I have been practicing as an Alcohol and Drug Counselor for about 5 years now. Part of working in this field, especially when I tell people out in the world that I specialize in addiction issues, is that everyone talks to me about alcohol and drugs. Sometimes the things I learn are new…especially when it comes to new evolutions in the sale and marketing of alcohol. As a kid, I wasn’t allowed to watch TV, so I don’t have the same immunity to advertising that many of my peers do…I tend to have a default (somewhat naive?) outsider stance when it comes to “sh*t corporations say.”
My disclaimer here is that my perspective will likely NOT be yours, and I am not trying to persuade you to think like I do about the things that seem “out there” to me. My intent is to invite you to think for yourself and develop your own 3rd eye for trends, especially when it comes to things that make big money for everyone but the end user. In my humble opinion, alcohol is one of those products…it will always sell, people will always buy, and it would appear that the only thing that changes is how much and how it is marketed to different groups.
Evidently, gone are the days when drinking liquor on the go is a behavior reserved (in stigma at least) for late-stage alcoholics! A few years ago, we were introduced to Pocket Shots, which the San Jose based manufacturer describes as “The Flask on the Fly!” on their website. Watch the video…its fabulous.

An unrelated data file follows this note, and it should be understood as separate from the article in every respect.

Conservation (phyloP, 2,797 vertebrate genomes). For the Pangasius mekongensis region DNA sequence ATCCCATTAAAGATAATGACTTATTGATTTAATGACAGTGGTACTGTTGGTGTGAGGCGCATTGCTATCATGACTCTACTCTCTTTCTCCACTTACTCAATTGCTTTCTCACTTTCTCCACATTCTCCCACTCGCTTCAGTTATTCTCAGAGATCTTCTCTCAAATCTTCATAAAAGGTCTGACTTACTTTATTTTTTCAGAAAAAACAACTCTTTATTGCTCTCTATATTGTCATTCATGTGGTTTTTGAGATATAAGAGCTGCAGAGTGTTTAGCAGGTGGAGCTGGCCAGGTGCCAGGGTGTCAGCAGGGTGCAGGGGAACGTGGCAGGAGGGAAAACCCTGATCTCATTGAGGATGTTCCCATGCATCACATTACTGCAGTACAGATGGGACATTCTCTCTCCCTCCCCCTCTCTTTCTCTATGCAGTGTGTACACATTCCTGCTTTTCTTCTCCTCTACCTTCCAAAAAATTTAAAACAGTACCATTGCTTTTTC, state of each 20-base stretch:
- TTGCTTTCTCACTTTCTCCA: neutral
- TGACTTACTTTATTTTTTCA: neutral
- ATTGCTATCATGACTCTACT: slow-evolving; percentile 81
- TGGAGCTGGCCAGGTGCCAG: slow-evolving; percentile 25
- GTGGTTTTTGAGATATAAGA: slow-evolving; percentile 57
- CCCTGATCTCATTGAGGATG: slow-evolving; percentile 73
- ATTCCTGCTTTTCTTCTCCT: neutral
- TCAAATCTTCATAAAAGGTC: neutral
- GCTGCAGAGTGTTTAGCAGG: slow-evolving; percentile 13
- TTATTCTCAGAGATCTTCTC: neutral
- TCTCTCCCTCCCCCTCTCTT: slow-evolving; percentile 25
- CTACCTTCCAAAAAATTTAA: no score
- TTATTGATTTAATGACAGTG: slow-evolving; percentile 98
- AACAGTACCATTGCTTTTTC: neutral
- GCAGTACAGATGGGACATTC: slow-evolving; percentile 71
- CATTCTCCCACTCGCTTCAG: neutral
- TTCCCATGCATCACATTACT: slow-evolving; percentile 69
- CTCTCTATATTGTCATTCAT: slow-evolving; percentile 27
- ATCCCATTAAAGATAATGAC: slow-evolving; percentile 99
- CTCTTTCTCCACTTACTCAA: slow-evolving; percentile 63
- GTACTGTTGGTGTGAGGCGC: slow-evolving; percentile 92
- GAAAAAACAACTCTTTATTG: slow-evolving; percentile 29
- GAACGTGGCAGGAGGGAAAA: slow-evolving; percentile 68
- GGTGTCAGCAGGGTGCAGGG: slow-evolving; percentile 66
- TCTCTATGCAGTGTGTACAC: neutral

A trip to Napa last year introduced me to the wine pouch (certainly not a new idea…unless Cascade Designs plans to copyright the term wineskin).
Next evolution was mentioned in passing by a quirky member of my grief and loss group at the hospice agency. On her way out last Thursday after group, my client (who is fascinated by my “other” type of clients) told me incredulously that she had stopped at a liquor store and was surprised to find vodka in environmentally safe, stainless steel water bottles. She described the ingenious of the manufacturers in making the label peel-off, the various sizes available for sale, and how affordable they were. It didn’t take much digging (ok, no one researchers anymore, I just went to my homepage) before I found Kru 82 vodka…and damn if my LOL (Little Old Lady) client wasn’t spot on.
In my opinion, this trend of “drinking on the go is for rich folks” is a new one. I can recall as late as 2009 working with the unhoused in Palo Alto and hearing passersby snicker and whisper under their breath when they saw my AOD clients drinking out of homemade containers on the streets. I’m not sure what to make of the sale of vodka-filled water bottles…I’m used to my clients joking this when I tell them they can only bring “clear liquids” to my groups. What do you think?